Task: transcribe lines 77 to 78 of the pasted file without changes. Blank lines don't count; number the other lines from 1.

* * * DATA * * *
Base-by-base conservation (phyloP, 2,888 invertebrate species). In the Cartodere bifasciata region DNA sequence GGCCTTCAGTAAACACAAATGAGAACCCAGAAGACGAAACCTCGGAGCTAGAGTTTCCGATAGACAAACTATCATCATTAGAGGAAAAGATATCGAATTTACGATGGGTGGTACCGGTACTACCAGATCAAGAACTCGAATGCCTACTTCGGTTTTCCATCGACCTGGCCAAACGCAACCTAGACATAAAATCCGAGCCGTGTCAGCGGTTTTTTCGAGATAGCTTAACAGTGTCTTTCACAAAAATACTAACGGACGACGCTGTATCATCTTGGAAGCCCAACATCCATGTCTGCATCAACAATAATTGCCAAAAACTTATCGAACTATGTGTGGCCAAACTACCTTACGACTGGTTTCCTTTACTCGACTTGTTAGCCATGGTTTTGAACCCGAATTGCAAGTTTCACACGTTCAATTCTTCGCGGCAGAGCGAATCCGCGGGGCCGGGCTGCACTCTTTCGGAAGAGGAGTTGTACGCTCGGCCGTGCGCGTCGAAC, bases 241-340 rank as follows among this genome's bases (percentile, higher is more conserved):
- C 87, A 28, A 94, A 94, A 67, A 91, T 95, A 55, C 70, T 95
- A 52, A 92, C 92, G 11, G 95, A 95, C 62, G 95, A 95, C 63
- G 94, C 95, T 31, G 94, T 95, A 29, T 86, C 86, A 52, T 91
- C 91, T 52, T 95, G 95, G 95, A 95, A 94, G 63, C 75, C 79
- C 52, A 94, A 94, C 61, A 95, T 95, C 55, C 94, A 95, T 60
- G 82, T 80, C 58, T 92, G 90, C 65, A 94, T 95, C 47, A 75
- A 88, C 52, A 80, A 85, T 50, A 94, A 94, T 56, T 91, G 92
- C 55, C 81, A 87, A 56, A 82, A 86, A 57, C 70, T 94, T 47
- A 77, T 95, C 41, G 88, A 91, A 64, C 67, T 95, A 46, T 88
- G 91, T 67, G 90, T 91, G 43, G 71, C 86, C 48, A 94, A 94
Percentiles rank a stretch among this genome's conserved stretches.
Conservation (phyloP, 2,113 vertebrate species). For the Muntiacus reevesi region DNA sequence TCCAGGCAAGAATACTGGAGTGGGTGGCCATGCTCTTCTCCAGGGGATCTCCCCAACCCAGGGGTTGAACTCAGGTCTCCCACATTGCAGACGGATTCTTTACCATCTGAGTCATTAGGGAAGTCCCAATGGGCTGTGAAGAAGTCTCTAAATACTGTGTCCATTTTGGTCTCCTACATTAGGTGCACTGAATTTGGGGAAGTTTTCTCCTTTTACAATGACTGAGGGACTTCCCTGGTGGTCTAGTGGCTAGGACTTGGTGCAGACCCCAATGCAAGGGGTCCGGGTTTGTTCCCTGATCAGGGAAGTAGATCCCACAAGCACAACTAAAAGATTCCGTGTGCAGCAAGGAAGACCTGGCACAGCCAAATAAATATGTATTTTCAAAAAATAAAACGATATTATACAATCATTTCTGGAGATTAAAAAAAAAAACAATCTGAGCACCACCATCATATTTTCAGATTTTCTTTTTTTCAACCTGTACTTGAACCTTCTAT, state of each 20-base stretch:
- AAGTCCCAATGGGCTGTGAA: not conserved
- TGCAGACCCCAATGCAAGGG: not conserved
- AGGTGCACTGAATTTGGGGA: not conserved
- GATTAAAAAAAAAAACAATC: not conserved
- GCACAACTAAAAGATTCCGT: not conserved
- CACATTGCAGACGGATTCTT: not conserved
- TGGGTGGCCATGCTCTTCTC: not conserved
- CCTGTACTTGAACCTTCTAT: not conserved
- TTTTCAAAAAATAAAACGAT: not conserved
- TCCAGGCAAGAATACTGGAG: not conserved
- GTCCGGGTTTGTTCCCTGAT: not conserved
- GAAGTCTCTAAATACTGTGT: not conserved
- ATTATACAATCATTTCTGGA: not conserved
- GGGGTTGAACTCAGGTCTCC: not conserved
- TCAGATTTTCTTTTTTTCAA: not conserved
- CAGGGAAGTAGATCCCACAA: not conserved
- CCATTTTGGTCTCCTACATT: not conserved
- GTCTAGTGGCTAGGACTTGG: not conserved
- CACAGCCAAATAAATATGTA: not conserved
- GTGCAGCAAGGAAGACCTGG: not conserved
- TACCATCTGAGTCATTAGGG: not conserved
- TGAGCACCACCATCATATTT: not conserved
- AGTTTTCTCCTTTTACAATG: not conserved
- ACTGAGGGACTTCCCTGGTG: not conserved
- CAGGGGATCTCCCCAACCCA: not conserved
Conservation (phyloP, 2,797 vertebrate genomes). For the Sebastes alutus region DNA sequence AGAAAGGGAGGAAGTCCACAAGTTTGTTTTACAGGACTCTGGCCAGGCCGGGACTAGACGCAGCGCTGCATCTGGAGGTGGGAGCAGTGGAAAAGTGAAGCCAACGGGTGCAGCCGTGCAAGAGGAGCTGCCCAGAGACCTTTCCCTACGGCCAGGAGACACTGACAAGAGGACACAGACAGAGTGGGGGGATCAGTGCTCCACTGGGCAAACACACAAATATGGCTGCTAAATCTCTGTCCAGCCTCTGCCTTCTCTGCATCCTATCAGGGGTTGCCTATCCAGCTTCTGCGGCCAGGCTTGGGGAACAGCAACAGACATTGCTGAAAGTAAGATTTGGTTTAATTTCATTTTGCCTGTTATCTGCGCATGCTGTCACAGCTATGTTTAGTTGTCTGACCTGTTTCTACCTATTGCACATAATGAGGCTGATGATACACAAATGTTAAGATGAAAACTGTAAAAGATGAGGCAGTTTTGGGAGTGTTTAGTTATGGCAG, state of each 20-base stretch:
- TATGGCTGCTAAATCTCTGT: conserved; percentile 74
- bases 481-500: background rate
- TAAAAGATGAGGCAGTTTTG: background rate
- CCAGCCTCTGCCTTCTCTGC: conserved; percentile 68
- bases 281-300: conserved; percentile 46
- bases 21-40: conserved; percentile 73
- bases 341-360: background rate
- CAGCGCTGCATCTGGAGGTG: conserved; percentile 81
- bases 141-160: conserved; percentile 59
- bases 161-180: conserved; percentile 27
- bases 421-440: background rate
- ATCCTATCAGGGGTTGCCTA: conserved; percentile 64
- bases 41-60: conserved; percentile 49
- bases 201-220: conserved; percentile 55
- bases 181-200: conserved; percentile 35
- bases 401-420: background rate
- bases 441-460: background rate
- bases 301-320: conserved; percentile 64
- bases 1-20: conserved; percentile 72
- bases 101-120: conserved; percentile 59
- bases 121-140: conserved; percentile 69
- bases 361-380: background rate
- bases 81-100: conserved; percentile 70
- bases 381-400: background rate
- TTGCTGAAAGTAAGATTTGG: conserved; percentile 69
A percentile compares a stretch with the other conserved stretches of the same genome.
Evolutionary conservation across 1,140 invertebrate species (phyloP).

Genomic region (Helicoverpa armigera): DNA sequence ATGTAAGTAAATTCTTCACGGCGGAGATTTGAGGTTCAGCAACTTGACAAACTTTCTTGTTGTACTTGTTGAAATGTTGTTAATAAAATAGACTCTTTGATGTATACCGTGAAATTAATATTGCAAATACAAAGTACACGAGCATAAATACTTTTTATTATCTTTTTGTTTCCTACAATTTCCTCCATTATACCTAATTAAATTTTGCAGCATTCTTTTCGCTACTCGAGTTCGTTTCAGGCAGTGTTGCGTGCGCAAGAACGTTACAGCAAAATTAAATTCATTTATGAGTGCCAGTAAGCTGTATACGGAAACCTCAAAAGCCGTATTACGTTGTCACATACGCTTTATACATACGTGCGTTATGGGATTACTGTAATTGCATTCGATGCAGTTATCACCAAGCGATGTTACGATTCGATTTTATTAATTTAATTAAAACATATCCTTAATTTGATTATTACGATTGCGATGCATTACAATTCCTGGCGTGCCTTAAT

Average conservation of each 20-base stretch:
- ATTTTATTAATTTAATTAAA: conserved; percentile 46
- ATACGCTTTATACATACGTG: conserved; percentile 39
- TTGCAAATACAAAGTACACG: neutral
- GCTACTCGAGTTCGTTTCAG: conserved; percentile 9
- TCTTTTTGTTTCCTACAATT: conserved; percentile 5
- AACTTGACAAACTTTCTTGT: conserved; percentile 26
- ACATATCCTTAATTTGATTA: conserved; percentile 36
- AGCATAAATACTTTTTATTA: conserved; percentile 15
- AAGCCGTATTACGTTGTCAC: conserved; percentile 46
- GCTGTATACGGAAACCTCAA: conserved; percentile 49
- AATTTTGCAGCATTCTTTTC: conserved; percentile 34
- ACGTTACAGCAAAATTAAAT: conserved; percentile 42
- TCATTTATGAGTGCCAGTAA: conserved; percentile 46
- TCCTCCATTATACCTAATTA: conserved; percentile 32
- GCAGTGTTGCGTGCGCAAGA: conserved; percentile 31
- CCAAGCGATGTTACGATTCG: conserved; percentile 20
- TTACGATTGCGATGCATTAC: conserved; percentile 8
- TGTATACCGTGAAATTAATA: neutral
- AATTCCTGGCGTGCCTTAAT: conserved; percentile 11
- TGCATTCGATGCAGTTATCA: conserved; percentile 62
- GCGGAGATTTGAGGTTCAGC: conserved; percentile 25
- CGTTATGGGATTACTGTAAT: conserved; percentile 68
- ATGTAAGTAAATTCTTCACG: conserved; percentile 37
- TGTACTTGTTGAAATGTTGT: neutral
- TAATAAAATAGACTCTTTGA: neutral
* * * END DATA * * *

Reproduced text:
- AAGCCGTATTACGTTGTCAC: conserved; percentile 46
- GCTGTATACGGAAACCTCAA: conserved; percentile 49